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Crossing the Atlantic to Norway

Kitty Munson Cooper

Norwegian Naming Rules

For example: Lars Olsen Tveit is the son of Ole and lives on farm Tveit. His first son would be named Ole Larsen Tveit

People were known by their father's name and farm name, there were no fixed surnames until the late 1800s

In America, our ancestors usually chose either the anglicized version of the farm name or patronymic: so Johnson, Olson, Larson,etc. Else perhaps Tweed from Tweit, Holland from Halland, Chally from Tjelle, etc

However, my great grandad Hans Halvorsen Skjold chose to be called by Henry H Lee in the USA !!

Norwegian Naming Rules

The first son and daughter were named for the father and mother of the husband

There were also conventions for choosing first names

The second son and daughter were named for the parents of the wife

photo of Anna Halvarsdatter Skjold (later Stevenson) - sister of my grandad - daughter of Halvard, farm Skjold

Some exceptions, if the first spouse died the first child if that sex in the second marriage is named for them

Excerpt from the Etne farm book for farm Tveito showing this naming pattern

Sometimes the first daughter is named for the mother's mother; names of people who died tragically are not reused ... no Peder!

Another pattern is to use a more modern or American name that starts with the same letter

Knowing the naming patterns can help when deciding which Norwegian Ole Olsen married to Anna is yours!

Do you know where in Norway your ancestors came from?

How to find out where in Norway they came from ...

The ship's manifest

The full marriage record

A naturalization record

The surname if an unusual farm name

My great grandad's brother's marriage record from the NYC Municipal archives

The New York City Municipal archives on Chambers St:

Many Norwegian immigrants came to Brooklyn. Those NYC records are indexed on:

Full marriage records usually require going to the courthouse or paying them to send you the record. Several sites index many of those:

What if you only have a name?

Look in the US census records and find other family members' names as well

The 1900, 1910, and 1920 censuses have a date of immigration

You can use the Steve Morse site to search the US immigration records

Many Norwegians came to the midwest via Canada - this web site has those too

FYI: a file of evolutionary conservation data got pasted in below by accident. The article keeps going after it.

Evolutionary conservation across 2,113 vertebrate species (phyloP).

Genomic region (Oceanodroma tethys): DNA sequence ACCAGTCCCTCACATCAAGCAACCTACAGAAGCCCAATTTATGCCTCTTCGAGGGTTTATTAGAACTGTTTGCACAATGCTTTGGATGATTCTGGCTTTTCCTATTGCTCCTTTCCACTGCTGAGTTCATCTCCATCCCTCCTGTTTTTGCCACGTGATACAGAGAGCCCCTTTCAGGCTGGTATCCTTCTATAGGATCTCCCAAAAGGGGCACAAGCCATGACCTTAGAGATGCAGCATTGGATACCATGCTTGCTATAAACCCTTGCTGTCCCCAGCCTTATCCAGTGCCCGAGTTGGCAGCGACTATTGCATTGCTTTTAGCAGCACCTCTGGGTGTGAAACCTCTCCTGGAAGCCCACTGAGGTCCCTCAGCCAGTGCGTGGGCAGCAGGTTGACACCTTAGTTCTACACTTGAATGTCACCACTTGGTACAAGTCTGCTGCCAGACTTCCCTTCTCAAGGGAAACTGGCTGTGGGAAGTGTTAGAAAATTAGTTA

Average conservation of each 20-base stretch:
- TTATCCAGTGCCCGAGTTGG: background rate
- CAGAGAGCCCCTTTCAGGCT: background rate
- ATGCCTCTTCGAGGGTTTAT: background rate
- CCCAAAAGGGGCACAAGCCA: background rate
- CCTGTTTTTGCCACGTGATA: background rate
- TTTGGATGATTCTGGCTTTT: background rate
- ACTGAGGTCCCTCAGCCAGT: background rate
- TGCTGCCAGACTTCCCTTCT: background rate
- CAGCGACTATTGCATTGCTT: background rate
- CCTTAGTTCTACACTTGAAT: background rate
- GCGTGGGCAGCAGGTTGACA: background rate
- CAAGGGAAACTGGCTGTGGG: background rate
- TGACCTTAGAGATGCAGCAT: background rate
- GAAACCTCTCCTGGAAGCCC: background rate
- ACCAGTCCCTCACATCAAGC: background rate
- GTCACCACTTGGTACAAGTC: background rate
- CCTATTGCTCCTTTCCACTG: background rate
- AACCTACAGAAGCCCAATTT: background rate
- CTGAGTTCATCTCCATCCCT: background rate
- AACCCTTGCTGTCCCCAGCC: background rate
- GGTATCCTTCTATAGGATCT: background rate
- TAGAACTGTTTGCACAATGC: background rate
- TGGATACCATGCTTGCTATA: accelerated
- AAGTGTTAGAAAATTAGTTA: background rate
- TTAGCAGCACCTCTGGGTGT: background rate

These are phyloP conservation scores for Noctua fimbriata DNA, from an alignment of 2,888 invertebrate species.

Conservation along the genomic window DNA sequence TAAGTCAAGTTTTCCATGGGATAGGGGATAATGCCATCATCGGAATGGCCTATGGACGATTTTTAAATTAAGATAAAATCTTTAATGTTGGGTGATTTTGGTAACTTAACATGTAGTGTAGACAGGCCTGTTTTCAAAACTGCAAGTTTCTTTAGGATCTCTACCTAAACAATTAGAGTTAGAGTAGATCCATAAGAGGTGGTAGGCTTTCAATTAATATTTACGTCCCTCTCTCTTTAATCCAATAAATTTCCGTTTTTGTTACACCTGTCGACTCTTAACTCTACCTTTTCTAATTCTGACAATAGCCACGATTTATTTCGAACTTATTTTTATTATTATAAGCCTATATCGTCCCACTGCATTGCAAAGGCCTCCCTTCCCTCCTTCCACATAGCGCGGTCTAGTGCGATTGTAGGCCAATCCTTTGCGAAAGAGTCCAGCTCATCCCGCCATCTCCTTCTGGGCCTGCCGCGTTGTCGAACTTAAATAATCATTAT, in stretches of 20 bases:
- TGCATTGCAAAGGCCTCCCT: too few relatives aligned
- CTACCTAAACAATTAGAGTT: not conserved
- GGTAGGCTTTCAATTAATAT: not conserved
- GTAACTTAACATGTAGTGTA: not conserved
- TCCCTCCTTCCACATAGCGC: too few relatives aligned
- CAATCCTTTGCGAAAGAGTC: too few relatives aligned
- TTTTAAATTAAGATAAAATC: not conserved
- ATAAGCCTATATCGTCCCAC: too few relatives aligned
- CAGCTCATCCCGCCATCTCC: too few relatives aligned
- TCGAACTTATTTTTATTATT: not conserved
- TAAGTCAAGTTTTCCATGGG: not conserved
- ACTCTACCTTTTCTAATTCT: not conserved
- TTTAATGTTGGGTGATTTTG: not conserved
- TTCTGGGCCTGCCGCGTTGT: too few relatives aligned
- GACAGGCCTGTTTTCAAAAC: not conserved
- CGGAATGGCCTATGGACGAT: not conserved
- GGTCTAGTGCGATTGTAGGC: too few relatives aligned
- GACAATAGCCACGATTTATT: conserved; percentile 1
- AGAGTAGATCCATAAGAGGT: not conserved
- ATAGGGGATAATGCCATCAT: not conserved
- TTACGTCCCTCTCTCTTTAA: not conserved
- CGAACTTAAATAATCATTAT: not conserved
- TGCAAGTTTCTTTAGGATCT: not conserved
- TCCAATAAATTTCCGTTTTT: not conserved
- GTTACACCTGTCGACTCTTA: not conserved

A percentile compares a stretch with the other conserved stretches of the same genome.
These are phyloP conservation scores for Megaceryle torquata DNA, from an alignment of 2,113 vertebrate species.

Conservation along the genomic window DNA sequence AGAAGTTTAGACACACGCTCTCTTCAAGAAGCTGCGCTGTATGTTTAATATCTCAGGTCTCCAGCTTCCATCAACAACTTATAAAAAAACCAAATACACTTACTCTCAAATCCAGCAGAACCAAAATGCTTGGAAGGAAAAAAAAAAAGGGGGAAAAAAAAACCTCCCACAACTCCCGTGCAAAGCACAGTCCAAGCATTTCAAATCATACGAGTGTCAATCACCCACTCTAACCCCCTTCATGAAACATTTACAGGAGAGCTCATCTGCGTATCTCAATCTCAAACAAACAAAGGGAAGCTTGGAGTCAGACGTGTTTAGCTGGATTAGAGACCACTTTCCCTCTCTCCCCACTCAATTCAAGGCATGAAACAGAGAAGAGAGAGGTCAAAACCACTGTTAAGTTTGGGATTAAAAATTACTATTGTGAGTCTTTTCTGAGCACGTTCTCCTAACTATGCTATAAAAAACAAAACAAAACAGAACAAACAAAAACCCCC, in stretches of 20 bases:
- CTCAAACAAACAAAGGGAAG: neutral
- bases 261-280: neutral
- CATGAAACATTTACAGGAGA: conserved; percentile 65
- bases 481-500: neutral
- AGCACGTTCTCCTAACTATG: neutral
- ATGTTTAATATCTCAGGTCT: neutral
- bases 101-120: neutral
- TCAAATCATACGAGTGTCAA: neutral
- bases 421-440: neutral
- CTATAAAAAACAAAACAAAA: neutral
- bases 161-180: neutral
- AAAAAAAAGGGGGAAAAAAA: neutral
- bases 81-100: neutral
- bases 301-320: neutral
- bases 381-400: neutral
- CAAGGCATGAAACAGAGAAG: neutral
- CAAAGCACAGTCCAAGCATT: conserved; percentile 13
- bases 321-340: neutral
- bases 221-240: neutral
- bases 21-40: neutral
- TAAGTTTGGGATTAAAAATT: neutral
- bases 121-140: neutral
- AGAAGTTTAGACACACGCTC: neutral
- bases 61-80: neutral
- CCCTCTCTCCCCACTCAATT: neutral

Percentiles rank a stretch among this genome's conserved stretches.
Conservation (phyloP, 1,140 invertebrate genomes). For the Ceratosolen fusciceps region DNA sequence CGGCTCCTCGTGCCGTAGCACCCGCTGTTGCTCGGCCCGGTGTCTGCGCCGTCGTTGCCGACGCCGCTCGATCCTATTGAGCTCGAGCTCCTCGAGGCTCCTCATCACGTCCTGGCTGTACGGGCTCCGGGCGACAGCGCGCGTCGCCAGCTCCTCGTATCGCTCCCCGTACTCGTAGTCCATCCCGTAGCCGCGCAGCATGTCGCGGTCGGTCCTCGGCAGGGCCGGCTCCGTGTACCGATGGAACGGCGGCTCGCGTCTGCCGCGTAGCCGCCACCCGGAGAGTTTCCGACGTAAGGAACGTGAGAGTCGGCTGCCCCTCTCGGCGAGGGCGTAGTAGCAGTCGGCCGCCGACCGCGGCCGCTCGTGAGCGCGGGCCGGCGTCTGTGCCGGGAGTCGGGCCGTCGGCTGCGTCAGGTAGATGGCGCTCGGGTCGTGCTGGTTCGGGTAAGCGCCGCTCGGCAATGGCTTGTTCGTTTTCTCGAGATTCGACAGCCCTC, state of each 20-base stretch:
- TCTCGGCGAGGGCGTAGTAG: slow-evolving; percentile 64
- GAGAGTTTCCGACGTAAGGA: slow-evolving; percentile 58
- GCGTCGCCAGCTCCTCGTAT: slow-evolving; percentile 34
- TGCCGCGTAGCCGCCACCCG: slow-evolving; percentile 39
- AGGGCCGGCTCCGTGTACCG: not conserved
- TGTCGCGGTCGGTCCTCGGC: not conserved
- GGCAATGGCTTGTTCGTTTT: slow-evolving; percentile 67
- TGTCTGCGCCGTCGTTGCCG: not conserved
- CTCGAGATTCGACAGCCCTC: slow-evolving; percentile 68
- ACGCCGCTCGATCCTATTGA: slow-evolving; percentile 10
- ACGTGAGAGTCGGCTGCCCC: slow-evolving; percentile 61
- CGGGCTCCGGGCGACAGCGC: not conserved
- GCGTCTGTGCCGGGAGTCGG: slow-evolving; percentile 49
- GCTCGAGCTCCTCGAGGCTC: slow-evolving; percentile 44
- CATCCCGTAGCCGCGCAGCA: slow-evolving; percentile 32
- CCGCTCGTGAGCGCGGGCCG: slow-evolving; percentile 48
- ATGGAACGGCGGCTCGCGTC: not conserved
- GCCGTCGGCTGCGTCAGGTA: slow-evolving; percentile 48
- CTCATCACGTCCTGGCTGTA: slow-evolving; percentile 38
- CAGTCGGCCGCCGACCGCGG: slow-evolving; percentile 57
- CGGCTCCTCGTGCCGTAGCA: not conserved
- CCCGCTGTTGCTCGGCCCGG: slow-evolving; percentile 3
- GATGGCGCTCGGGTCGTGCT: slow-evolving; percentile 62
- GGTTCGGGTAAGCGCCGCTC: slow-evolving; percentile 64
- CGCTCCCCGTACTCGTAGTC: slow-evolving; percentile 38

An unusual surname? Look it up as a farm name

Looking for Andrew Ueland, born 1869 in Norway

There is an online form that uses the series compiled by Olaf Rygh to do a look up

Looking for Andrew Ueland, born 1869 in Norway

All the Ueland farms are in the Stavanger area!

Once you know where in Norway, you can use the free online Norwegian archives

We found an Anders Larson Ueland

So that means his first son will be Lars? Or an americanized version

The farm names as surnames are most often seen in census records but not in birth or marriage records

Remember to click on residents to see who else lived there


Usually the census will tell us the family postion, the head of household (huusfader), his wife (hans Kone), his children (hans Søn, hans Datter)

Here are my great-grand parents with family position shown.


Note the g for gifte is married and ug is unmarried

Notice that the Anders we found had a mother named Berte so look at the name of his first daughter!

And of course we saw before that the name of his first son Lawrence corresponds to his father Lars

Census record for my great great grandparents with the Family Position


note also the marital status: "g" is for gift or married while "ug" is unmarried











Some key Norwegian words to know

There are a number of search tips and techniques explained at

Next let's find the birth record for Anders

Not all birth records are indexed and he would be under Anders Larsen if they were.

Best browse through the parish records for 1869 in Hetland

So we will use the find source function at the digital archives, available on the home page or at the top of any page

We select the period from 1869 to 1900, all churchbook records in Vestlandet, Rogaland, Hetland

Clicking on browse underneath a source name takes us to the first page of that church book.

I recommend having a copy of my cousin's guide to reading the churchbooks handy for this part,

When starting at too early a year, you can use the top slider to get to the right year and then use the < > to go page by page.

Once you know what farm your ancestors came from, you may be able to go back many generations if there are farm books or Bygdebøker for that area


These books list every family who lived on each farm with cross references to other farms

The Catalog at lists all the farmbooks they own (most of them!)

put your locality into the search box and it will complete it, then click Search

Click on Etne-soga and get all the information to find the book in the Family History Library

You will also get a link to this book in the WorldCat to find other libraries that have it

Scroll down the page at WorldCat to see the libraries which have it

excerpt for Skjold farm

Sadly very few of these farmbooks are available online (unless you are in Norway). Try this listing

The facebook group Norwegian Genealogy has many members who will help with look ups and advice:

Here is the link to my blog post about the Ueland case

and another case, Finding Matilda

To Summarize:

  • find your ancestor's place of origin
  • search the records for him in that year (plus or minus a few years) in the Norwegian online archives
  • use the family naming patterns to confirm that you have the right person